It is its own determinant.
Instrumental Relativist Orientation Level Two: Law and Order Orientation Level Three: Social Contract Orientation Stage 6: Universal Ethical Principle Orientation Stage 3 levels of society Social Contract Orientation Lawrence Kohlberg: Right action tends to be defined in terms of general individual rights and in terms of standards which have been critically examined and agreed upon by the whole society The concern is social utility or public interest.
While rules are needed to maintain social order, they should not be blindly obeyed but should be set up even changed by social contract for the greater good of society.
Right action is one that protects the rights of the individual according to rules agreed upon by the whole society.
Possible Stage 5 responses to Heinz Dilemma: Heinz should steal the drug because everyone has the right to life regardless of the law against stealing. Should Heinz be caught and prosecuted for stealing then the law against stealing needs to be reinterpreted because a person's life is at stake.
The doctor scientist's decision is despicable but his right to fair compensation for his discovery must be maintained. Therefore, Heinz should not steal the drug.
Opposite responses could be given at each stage or different reasons could be given for the same response. Inadequacy of Stage 5 reasoning: How do we arrive at a consensus on the rules that are good for society? Should a majority group impose their preferences on a minority group?
What if you disagree with the decision of the majority? Would you then disobey "their" rules? These principles are abstract and ethical the golden rule, the categorical imperative and are not concrete moral rules like the Ten Commandments.
At heart, these are universal principles of justice, of the reciprocity and equality of human rights, and of respect for the dignity of human beings as individual persons.
Compare "You shall not steal" with "Do not steal if you want respect in the community. The concern is for moral principles These principles are not concrete moral rules but are universal principles of justice, reciprocity, equality and human dignity. Possible Stage 6 response to Heinz Dilemma: Heinz should steal the drug to save his wife because preserving human life is a higher moral obligation than preserving property.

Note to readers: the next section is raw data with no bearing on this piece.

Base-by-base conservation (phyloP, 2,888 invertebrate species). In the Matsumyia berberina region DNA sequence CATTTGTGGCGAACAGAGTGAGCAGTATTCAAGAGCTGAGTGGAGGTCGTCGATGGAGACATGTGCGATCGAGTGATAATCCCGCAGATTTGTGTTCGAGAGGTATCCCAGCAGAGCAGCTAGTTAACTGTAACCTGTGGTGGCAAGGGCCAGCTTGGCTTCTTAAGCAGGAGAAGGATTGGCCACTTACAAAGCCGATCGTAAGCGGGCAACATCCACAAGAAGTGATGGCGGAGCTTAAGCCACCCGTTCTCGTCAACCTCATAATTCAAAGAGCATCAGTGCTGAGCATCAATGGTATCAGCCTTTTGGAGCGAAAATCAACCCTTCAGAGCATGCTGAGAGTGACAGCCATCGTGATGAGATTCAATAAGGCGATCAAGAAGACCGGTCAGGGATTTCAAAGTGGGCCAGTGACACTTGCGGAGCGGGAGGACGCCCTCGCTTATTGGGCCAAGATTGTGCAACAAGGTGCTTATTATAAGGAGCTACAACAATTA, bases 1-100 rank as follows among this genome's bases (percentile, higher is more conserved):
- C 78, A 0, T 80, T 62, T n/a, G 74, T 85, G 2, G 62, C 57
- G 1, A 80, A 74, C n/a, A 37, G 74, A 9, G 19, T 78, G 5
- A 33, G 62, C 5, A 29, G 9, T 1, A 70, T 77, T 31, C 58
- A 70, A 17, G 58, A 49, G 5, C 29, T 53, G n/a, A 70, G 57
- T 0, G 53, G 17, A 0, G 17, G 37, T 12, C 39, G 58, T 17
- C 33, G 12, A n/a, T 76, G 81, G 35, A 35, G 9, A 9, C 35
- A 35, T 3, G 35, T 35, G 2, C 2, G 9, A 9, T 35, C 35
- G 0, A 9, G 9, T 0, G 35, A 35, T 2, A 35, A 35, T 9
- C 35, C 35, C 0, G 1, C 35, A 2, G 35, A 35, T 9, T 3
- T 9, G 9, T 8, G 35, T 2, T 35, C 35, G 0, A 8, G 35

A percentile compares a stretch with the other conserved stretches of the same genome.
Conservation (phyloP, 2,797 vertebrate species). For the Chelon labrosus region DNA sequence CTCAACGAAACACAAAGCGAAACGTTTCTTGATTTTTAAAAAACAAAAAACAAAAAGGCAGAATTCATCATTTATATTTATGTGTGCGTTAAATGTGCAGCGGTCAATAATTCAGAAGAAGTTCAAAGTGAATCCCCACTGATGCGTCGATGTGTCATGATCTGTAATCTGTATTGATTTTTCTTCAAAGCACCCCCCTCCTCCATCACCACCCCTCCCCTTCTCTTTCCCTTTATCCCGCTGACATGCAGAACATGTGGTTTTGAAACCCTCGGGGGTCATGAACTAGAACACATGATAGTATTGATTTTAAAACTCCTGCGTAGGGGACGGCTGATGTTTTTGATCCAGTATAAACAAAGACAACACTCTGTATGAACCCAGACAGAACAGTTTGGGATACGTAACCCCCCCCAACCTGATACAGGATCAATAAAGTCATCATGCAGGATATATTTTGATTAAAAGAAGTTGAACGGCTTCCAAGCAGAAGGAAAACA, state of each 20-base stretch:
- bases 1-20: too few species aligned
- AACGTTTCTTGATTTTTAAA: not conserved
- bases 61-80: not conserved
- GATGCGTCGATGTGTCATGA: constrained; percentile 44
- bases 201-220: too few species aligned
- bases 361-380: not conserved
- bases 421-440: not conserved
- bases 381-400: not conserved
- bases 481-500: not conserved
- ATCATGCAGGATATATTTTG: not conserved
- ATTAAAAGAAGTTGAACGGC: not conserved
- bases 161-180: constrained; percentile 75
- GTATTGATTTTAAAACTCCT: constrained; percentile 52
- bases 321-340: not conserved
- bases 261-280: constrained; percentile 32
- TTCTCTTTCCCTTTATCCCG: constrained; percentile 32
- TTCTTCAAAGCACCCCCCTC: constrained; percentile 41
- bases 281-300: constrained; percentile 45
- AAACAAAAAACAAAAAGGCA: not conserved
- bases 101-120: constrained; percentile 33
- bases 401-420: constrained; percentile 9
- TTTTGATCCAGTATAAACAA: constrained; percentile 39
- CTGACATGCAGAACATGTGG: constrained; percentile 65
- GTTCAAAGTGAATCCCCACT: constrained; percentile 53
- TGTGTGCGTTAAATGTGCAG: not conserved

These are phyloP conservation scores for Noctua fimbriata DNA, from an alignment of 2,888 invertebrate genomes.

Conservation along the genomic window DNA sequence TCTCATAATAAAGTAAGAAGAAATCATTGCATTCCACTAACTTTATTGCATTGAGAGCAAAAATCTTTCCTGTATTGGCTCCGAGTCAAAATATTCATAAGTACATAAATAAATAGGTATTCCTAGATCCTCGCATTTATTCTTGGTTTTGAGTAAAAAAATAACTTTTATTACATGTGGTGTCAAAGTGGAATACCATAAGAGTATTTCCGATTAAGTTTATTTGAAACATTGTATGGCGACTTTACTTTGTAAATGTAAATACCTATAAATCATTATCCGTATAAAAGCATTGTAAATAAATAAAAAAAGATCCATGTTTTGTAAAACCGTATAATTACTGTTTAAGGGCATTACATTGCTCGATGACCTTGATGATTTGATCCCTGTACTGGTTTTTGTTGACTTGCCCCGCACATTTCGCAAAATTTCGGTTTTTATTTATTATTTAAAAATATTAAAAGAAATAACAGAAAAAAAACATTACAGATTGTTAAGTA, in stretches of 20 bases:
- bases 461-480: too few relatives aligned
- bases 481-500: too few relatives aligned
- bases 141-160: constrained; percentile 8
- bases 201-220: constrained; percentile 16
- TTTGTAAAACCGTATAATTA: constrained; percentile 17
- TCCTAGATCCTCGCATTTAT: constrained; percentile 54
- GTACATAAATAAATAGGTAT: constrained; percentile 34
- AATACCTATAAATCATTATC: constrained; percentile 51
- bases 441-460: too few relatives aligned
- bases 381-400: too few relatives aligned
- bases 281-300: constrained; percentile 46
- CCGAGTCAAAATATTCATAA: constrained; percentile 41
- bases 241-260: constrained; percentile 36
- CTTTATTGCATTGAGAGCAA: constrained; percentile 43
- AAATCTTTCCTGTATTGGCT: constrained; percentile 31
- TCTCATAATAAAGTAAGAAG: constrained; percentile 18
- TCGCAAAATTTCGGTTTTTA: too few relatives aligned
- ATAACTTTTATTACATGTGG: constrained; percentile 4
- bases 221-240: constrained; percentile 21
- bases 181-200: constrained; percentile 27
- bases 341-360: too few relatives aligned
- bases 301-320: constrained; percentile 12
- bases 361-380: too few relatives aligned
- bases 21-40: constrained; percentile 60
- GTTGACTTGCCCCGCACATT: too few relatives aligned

Inadequacy of Stage 6 reasoning: Our conscience is not an infallible guide to behaviour because it works according to the principles we have adopted. Moreover, who or what determines these universal principles? A vivid illustration of our conscience not being an infallible guide is the story of the Sawi people of New Guinea now called Irian Jaya.
In the early s, they were cannibals. In Sawi legend, their heroes weren't those who took the greatest number of heads, but those who were the most deceitful in befriending their victims before taking their heads.Society consists of three levels: the upper, middle, and lower class.
This was established by philosophers Friedrich Engels and Karl Marx.
Marx stated his views, known as the Marxist Theory. The Three Levels of Support (ASD Levels 1, 2, and 3) The autism spectrum is incredibly wide and varied. Some people with autism are brilliant while others are intellectually disabled.
Book Reviews. The Three Levels of Leadership has had many five star Amazon reviews from readers around the heartoftexashop.com here for UK Amazon and here for US Amazon reviews.. Below you can read a selection of non-Amazon reviews. The first two appeared in . As Athenian society evolved, free men were divided between Citizens and Metics.
A citizen was born with Athenian parents and were the most powerful group, that . Kohlberg's Level Three - Postconventional Morality so-called because the moral principles that underline the conventions of a society are understood.
At the top of medieval society was the first Estate, the clergy, those who pray. It was the village priest who was to oversee the spiritual life of his flock on the medieval manor. His duties were to administer the necessary sacraments with regularity and consistency.